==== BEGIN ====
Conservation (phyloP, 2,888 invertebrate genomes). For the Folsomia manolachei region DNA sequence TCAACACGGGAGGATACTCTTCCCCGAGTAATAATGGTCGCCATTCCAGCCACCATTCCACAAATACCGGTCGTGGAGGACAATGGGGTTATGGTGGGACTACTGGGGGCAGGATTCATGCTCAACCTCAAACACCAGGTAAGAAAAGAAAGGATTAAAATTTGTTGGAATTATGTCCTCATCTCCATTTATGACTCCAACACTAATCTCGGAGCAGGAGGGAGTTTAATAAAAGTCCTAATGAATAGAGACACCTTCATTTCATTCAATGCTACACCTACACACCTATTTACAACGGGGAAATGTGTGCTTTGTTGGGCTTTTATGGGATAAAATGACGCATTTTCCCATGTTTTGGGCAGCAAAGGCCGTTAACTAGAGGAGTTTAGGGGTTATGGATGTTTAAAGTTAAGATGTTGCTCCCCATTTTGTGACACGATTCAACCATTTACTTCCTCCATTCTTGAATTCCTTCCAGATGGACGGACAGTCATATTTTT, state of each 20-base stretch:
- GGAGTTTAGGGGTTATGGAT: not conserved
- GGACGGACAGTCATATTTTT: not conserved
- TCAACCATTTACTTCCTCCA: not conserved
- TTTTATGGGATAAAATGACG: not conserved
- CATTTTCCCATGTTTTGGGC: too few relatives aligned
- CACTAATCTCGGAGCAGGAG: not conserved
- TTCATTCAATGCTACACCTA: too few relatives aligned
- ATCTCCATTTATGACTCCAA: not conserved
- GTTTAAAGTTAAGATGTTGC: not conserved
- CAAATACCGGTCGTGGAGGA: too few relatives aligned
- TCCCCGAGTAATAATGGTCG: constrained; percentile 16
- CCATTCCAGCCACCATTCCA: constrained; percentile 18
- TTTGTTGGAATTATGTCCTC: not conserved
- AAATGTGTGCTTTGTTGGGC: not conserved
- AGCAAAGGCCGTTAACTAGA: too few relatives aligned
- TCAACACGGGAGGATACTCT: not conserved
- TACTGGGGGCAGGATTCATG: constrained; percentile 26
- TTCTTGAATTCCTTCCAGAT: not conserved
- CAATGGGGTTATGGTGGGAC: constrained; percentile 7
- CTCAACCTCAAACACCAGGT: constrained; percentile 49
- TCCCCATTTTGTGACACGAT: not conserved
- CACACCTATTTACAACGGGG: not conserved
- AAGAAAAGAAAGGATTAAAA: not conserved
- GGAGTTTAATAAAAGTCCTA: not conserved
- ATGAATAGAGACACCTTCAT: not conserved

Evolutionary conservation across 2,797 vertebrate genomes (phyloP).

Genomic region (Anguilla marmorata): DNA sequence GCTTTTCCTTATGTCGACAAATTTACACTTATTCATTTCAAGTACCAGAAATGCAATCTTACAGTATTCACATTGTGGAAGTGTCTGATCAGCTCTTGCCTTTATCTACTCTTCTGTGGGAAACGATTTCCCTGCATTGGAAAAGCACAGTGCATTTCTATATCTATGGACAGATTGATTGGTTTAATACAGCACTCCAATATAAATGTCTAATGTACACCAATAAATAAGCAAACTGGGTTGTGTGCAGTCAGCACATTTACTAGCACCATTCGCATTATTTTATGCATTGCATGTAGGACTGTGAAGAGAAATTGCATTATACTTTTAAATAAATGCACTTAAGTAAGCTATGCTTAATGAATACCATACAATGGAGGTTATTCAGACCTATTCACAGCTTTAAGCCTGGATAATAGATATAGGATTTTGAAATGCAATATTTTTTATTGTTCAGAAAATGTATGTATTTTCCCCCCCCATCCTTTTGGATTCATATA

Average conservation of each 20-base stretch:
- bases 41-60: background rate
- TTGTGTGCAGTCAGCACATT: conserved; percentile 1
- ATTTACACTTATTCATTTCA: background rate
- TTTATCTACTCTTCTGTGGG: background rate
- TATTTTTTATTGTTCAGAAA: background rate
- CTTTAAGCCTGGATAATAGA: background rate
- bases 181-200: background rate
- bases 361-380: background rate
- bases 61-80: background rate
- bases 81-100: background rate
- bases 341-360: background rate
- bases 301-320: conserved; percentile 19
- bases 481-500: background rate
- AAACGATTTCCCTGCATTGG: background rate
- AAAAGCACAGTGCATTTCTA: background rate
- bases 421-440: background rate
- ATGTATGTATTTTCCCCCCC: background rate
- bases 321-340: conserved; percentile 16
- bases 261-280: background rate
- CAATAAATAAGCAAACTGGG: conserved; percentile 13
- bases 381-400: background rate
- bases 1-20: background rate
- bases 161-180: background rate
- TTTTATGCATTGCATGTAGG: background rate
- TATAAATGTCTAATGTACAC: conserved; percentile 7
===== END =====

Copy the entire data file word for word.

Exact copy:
Conservation (phyloP, 2,888 invertebrate genomes). For the Folsomia manolachei region DNA sequence TCAACACGGGAGGATACTCTTCCCCGAGTAATAATGGTCGCCATTCCAGCCACCATTCCACAAATACCGGTCGTGGAGGACAATGGGGTTATGGTGGGACTACTGGGGGCAGGATTCATGCTCAACCTCAAACACCAGGTAAGAAAAGAAAGGATTAAAATTTGTTGGAATTATGTCCTCATCTCCATTTATGACTCCAACACTAATCTCGGAGCAGGAGGGAGTTTAATAAAAGTCCTAATGAATAGAGACACCTTCATTTCATTCAATGCTACACCTACACACCTATTTACAACGGGGAAATGTGTGCTTTGTTGGGCTTTTATGGGATAAAATGACGCATTTTCCCATGTTTTGGGCAGCAAAGGCCGTTAACTAGAGGAGTTTAGGGGTTATGGATGTTTAAAGTTAAGATGTTGCTCCCCATTTTGTGACACGATTCAACCATTTACTTCCTCCATTCTTGAATTCCTTCCAGATGGACGGACAGTCATATTTTT, state of each 20-base stretch:
- GGAGTTTAGGGGTTATGGAT: not conserved
- GGACGGACAGTCATATTTTT: not conserved
- TCAACCATTTACTTCCTCCA: not conserved
- TTTTATGGGATAAAATGACG: not conserved
- CATTTTCCCATGTTTTGGGC: too few relatives aligned
- CACTAATCTCGGAGCAGGAG: not conserved
- TTCATTCAATGCTACACCTA: too few relatives aligned
- ATCTCCATTTATGACTCCAA: not conserved
- GTTTAAAGTTAAGATGTTGC: not conserved
- CAAATACCGGTCGTGGAGGA: too few relatives aligned
- TCCCCGAGTAATAATGGTCG: constrained; percentile 16
- CCATTCCAGCCACCATTCCA: constrained; percentile 18
- TTTGTTGGAATTATGTCCTC: not conserved
- AAATGTGTGCTTTGTTGGGC: not conserved
- AGCAAAGGCCGTTAACTAGA: too few relatives aligned
- TCAACACGGGAGGATACTCT: not conserved
- TACTGGGGGCAGGATTCATG: constrained; percentile 26
- TTCTTGAATTCCTTCCAGAT: not conserved
- CAATGGGGTTATGGTGGGAC: constrained; percentile 7
- CTCAACCTCAAACACCAGGT: constrained; percentile 49
- TCCCCATTTTGTGACACGAT: not conserved
- CACACCTATTTACAACGGGG: not conserved
- AAGAAAAGAAAGGATTAAAA: not conserved
- GGAGTTTAATAAAAGTCCTA: not conserved
- ATGAATAGAGACACCTTCAT: not conserved

Evolutionary conservation across 2,797 vertebrate genomes (phyloP).

Genomic region (Anguilla marmorata): DNA sequence GCTTTTCCTTATGTCGACAAATTTACACTTATTCATTTCAAGTACCAGAAATGCAATCTTACAGTATTCACATTGTGGAAGTGTCTGATCAGCTCTTGCCTTTATCTACTCTTCTGTGGGAAACGATTTCCCTGCATTGGAAAAGCACAGTGCATTTCTATATCTATGGACAGATTGATTGGTTTAATACAGCACTCCAATATAAATGTCTAATGTACACCAATAAATAAGCAAACTGGGTTGTGTGCAGTCAGCACATTTACTAGCACCATTCGCATTATTTTATGCATTGCATGTAGGACTGTGAAGAGAAATTGCATTATACTTTTAAATAAATGCACTTAAGTAAGCTATGCTTAATGAATACCATACAATGGAGGTTATTCAGACCTATTCACAGCTTTAAGCCTGGATAATAGATATAGGATTTTGAAATGCAATATTTTTTATTGTTCAGAAAATGTATGTATTTTCCCCCCCCATCCTTTTGGATTCATATA

Average conservation of each 20-base stretch:
- bases 41-60: background rate
- TTGTGTGCAGTCAGCACATT: conserved; percentile 1
- ATTTACACTTATTCATTTCA: background rate
- TTTATCTACTCTTCTGTGGG: background rate
- TATTTTTTATTGTTCAGAAA: background rate
- CTTTAAGCCTGGATAATAGA: background rate
- bases 181-200: background rate
- bases 361-380: background rate
- bases 61-80: background rate
- bases 81-100: background rate
- bases 341-360: background rate
- bases 301-320: conserved; percentile 19
- bases 481-500: background rate
- AAACGATTTCCCTGCATTGG: background rate
- AAAAGCACAGTGCATTTCTA: background rate
- bases 421-440: background rate
- ATGTATGTATTTTCCCCCCC: background rate
- bases 321-340: conserved; percentile 16
- bases 261-280: background rate
- CAATAAATAAGCAAACTGGG: conserved; percentile 13
- bases 381-400: background rate
- bases 1-20: background rate
- bases 161-180: background rate
- TTTTATGCATTGCATGTAGG: background rate
- TATAAATGTCTAATGTACAC: conserved; percentile 7